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Is It Really a Revolution?

Posted on the 19 March 2011 by Warigia @WarigiaBowman
In a recent email conversation with me, noted democracy scholar and Harvard professor Steven Levitsky made the following very relevant observation. 
"What we have so far in Egypt is the breakdown of an authoritarian regime, leading to some sort of regime transition.  We obviously do not know what will emerge.  In the best of cases . . . . . the outcome will be democratization (a democratic transition).  Alternatively, we may see some sort of hybrid or authoritarian regime emerge--almost certainly more liberalized than the previous regime, but nonetheless not fully democratic."
In other words, we are in a transition phase in Egypt. Currently we are emerging from a highly authoritarian and autocratic regime. The question is what regime will be next. Unfortunately, we really need to be clear that at the current moment, that is to say, at 4:36 p.m. on March 18, 2011, Egypt is being ruled by a military dictatorship. Today's vote is a very important step in the right direction, but the country is far from democracy at the present moment, and no regime transition has actually occurred.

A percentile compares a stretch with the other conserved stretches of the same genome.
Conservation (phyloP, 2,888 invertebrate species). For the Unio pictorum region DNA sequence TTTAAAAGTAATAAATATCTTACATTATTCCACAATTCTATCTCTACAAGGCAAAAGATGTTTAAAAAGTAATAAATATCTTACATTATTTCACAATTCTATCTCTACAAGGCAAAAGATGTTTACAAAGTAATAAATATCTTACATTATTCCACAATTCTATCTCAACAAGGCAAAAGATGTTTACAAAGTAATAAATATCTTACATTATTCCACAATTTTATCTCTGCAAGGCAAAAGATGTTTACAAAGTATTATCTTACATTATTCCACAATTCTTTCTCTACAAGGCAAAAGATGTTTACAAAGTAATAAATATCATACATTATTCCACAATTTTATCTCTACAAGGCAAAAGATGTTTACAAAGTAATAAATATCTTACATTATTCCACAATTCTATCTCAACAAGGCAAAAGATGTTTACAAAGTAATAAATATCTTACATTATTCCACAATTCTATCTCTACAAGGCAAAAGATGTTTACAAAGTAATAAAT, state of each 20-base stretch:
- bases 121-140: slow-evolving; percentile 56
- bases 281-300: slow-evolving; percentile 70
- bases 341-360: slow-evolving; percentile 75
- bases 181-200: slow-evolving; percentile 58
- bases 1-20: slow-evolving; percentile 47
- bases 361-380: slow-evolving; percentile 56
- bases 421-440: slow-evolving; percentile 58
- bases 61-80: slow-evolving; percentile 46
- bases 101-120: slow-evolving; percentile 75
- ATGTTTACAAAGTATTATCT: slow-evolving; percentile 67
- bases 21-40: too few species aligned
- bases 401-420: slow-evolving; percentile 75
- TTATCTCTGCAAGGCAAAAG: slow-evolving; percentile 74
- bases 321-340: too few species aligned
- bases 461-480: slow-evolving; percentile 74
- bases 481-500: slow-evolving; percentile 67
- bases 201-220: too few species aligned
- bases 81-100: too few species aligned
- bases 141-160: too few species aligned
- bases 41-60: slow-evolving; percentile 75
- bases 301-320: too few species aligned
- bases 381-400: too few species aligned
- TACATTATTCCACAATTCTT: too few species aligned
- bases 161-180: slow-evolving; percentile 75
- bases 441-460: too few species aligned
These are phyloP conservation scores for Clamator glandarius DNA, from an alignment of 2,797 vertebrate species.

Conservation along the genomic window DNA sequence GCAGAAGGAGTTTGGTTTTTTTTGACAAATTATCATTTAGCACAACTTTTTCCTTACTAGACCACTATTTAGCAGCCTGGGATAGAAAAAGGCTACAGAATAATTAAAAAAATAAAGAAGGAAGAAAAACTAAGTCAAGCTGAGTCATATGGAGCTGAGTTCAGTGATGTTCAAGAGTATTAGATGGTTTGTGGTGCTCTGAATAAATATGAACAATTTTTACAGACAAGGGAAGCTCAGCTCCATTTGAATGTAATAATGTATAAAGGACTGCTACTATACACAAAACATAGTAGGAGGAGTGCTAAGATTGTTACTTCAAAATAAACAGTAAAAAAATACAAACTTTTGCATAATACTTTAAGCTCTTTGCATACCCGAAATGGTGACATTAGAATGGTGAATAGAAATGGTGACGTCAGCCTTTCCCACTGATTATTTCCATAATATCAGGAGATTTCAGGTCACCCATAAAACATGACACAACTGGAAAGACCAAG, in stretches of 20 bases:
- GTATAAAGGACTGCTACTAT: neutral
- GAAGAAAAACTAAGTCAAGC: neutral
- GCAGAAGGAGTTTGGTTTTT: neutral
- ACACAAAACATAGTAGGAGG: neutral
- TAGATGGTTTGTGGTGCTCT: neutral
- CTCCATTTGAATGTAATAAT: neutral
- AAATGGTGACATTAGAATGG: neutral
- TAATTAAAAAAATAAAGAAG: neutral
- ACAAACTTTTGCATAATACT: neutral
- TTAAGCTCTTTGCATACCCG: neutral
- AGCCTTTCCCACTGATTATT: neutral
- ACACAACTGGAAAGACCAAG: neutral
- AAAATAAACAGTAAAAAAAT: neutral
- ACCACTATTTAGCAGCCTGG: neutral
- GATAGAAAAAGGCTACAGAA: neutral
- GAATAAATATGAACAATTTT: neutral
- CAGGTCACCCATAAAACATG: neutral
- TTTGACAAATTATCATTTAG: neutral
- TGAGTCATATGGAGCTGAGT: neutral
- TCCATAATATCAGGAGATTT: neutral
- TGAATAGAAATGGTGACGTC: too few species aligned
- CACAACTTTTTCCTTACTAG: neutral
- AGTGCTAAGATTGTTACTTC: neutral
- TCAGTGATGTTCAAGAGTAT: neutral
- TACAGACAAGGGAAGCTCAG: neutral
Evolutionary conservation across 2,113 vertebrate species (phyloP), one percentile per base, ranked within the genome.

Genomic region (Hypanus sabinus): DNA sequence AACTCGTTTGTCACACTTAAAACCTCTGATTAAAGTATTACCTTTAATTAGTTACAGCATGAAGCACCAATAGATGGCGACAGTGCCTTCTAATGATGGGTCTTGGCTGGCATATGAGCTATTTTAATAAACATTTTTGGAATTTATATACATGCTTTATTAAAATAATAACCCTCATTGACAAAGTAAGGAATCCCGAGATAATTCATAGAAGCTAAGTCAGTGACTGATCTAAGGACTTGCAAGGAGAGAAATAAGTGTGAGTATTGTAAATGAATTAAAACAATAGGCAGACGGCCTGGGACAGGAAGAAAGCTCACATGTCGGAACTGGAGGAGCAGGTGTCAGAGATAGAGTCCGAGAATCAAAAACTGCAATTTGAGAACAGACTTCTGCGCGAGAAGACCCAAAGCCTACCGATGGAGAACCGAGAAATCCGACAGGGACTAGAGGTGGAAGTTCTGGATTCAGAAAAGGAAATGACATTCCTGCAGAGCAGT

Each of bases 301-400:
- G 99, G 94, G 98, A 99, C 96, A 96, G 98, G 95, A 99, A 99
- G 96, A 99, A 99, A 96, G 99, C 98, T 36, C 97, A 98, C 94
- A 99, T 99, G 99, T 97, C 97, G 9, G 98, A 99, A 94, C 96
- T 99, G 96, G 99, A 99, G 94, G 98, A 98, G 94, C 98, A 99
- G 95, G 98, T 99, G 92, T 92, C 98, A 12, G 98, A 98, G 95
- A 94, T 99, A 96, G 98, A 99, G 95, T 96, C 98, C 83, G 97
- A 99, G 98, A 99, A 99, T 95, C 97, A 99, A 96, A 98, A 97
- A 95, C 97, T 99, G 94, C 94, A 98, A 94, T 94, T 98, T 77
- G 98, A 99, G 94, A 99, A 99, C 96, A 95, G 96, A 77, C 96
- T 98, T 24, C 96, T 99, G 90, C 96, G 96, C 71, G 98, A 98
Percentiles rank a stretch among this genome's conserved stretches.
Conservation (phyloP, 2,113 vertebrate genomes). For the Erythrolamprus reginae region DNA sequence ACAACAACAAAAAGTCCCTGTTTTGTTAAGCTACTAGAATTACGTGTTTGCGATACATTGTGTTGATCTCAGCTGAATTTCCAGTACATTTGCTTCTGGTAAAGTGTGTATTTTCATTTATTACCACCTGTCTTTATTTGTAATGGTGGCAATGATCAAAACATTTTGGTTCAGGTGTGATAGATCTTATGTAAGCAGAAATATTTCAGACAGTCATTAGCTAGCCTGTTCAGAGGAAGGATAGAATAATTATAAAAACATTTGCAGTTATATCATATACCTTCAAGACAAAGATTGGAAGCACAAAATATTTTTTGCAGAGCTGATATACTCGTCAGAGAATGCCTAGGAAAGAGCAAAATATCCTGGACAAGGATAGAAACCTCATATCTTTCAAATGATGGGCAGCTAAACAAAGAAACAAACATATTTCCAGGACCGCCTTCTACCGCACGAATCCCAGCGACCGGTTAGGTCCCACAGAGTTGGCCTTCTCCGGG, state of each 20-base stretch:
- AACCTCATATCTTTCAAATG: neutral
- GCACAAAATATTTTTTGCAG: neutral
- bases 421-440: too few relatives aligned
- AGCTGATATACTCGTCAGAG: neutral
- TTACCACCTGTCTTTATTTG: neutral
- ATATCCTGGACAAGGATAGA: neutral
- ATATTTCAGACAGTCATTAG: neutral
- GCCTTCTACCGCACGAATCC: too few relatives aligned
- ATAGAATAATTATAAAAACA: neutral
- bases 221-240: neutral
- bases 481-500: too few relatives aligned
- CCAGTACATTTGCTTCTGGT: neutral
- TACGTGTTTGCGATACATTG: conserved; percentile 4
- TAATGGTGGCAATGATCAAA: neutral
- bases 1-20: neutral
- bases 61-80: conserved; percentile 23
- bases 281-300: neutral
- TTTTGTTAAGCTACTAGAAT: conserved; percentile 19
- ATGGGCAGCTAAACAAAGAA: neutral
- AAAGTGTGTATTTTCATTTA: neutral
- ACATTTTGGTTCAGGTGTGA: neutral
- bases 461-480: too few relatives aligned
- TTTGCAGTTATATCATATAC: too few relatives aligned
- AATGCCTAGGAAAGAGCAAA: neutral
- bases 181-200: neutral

That being said, it is impressive that the first free vote is taking place in Egypt, so a democratic transition is definitely possible. In addition, there has been a real paradigm shift in Egyptian thinking. The Egyptian people are feeling empowered, and are finally demanding a responsive government.  In addition, Egyptians are discussing ideas freely for the first time. So, there has been a dramatic change in the national sensibility. This change of attitude, according to my colleague Mark Mikhail, may in and of itself be "revolutionary" 
If you wish to read more about revolution, I recommend the following documents. I will try to add to this list as time permits.
Theda Skocpol, States and Social Revolutions (London: Cambridge, 1979)
Clifton B. Kroeber, "Theory and History of Revolution," Journal of World History, Vol.7, No.1, 1996.

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